Posted: 12/28/2003 9:55:07 AM EDT
Big Brother's databases target legal gun owners
By MIKE KRAUSE
This year began for Colorado gun owners with the news that some Colorado sheriffs were entering concealed carry permit holders into the statewide Colorado Crime Information Center (CCIC) database, clear enough evidence that those sheriffs consider gun owners seeking to abide by the law to be truly dangerous citizens.
This year is ending with Minnesota gun owners learning that the Minnesota Chiefs of Police Association (MCPA) thinks the same of them. But there is a twist. The MCPA didn't have a statewide database with which to demonize permit holders, so they made their own, with brazen disregard for state privacy laws.
Some years back the MCPA (a private organization) started the Multiple Jurisdiction Network Organization (MJNO) and began uploading files from various police agencies to include gun permit and juvenile records, and various police "contact" information. They then made the database available back to law enforcement agencies throughout the state. It operated with no legislative permission or oversight and in near secrecy. As in Colorado, concealed carry permit information was mixed in along with criminal suspects.
The MJNO became public knowledge recently when a Minnesotan named Scott Chapman attended a counter protest to an anti-war rally. Police saw him take a fanny pack from the trunk and ran his car's license plate, which also gave them the registered owner's driver's license information. After matching the physical description from the DMV to Chapman they ran his name through MJNO which showed that he had been denied a concealed carry permit over a year before. This was used as "cause" to search his fanny pack, which he vehemently objected to, and which turned up - ironically enough - a copy of a primer on the U.S. Constitution. What MJNO didn't show was that Chapman had been issued his permit a month before (in May, Minnesota enacted the "shall issue" Minnesota Citizens' Personal Protection Act of 2003).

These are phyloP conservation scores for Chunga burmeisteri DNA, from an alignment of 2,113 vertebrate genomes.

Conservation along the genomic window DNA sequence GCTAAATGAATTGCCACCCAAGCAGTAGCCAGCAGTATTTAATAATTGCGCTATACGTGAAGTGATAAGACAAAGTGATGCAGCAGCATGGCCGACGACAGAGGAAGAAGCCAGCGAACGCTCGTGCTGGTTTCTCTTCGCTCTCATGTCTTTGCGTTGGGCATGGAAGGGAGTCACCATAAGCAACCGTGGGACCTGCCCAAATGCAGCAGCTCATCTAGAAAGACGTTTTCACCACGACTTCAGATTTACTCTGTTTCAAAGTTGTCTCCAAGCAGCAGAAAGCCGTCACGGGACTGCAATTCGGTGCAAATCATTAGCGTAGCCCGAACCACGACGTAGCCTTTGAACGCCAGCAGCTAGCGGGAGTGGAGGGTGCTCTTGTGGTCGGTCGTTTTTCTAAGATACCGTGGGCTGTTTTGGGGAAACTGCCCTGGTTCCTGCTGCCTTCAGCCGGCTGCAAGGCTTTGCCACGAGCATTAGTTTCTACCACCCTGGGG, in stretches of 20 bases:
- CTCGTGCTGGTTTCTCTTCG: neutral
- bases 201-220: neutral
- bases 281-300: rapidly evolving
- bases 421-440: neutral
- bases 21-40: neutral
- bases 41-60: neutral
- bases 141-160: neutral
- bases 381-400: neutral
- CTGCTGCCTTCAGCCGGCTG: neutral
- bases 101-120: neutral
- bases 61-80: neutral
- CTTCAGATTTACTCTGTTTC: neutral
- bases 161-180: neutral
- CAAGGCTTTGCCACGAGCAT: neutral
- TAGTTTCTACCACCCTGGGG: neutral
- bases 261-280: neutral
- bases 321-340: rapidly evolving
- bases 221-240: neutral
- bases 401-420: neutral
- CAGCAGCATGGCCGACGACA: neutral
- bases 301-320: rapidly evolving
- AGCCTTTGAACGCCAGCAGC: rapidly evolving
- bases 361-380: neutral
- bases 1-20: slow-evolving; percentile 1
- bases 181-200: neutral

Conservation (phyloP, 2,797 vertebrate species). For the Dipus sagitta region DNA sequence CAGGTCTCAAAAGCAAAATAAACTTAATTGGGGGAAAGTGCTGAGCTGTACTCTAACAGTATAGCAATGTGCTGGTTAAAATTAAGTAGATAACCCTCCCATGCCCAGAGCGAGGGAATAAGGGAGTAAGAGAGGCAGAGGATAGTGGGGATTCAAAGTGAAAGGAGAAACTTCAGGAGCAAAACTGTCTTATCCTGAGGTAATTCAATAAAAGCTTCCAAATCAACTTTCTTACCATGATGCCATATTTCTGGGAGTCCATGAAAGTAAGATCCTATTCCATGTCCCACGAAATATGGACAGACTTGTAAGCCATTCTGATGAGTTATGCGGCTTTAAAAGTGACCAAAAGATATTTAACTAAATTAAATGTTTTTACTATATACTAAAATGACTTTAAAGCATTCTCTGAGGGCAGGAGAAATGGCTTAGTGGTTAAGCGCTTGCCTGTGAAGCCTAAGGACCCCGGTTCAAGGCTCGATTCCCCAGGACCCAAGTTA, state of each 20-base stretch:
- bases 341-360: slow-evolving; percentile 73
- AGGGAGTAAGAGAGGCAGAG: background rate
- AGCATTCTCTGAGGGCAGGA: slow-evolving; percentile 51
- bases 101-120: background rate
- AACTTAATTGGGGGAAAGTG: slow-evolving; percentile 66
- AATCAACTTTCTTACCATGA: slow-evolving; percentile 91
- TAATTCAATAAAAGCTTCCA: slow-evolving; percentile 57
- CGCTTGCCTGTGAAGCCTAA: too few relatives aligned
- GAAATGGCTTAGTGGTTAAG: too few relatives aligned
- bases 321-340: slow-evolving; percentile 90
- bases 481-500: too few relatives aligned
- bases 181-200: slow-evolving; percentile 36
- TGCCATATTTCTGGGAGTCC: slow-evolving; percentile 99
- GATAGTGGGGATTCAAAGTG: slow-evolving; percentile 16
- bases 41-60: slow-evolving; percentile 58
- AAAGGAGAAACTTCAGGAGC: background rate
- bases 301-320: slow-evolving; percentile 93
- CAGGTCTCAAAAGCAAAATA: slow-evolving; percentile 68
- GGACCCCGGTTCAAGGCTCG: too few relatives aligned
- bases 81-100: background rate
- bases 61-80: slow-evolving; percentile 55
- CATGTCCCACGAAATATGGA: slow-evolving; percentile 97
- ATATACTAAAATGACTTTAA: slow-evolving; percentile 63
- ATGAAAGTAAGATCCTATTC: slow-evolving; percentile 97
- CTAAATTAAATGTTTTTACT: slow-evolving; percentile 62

Aside from the obvious question of why being denied a permit, which prior to "shall issue" could easily have been the arbitrary decision of a petty bureaucrat, should make someone a suspect-at-large, is why the MCPA was sharing gun permit data that wasn't theirs to gather in the first place.
Don Gemberling, Minnesota's director of information policy, wrote a detailed opinion, at the behest of a legislator, on the legality of MJNO as it pertains to state privacy law, the Minnesota Data Practices Act. Among his findings was that MJNO was collecting and sharing information, including gun permit records, which are considered private under Minnesota law and require notification to the applicant as to how it will be used. "There is no authority from the legislature for these data to be transferred to a statewide database like MJNO whether operated by government or a private party".
Further, the MCPA denied citizens the ability to see what information was compiled about them, an essential element for government officials in flouting the law or the privacy of citizens.
When Minnesota state Rep. Mary Liz Holberg went to the MCPA to see what they had on her, she was told that MJNO information was "criminal investigative data" and classified as confidential.
Gemberling, however, found that MJNO contained among other things, "arrest, request for service and response or incident data" and according to his analysis, “These are data elements that are always public. In other words they cannot be classified as active criminal investigation data.”
This is in addition to the fact that the MCPA as a private entity has no authority to classify anything as confidential. "As the MCPA is not a law enforcement agency, it cannot make the determination that data are active criminal investigative data."
The Minnesota Chiefs of Police may very well of been acting out of a desire to aid law enforcement in their state, but MJNO was built, like much of the modern surveillance state, on the twin pillars of arrogance and unaccountability: where private information gathered under the rule of law is theirs to do with as they please and false claims of confidentiality are invoked to keep up the ruse; and where all citizens, and especially gun owners, are suspect and live to fill the files of power junkies and bureaucrats, but aren't trusted to be in on the game.
It is to Minnesota's credit, despite the MCPA's disregard for the law, that the state's Data Practices Act recognizes gun permit information as private. But it is a mystery as to why Colorado lags behind a state, which generally tilts to the left of the city of Boulder, in protecting the privacy of gun permit holders.
Mike Krause is a senior fellow at the Independence Institute, a nonprofit, nonpartisan Colorado think tank. Its public policy research focuses on economic growth, education reform, local government effectiveness and constitutional rights.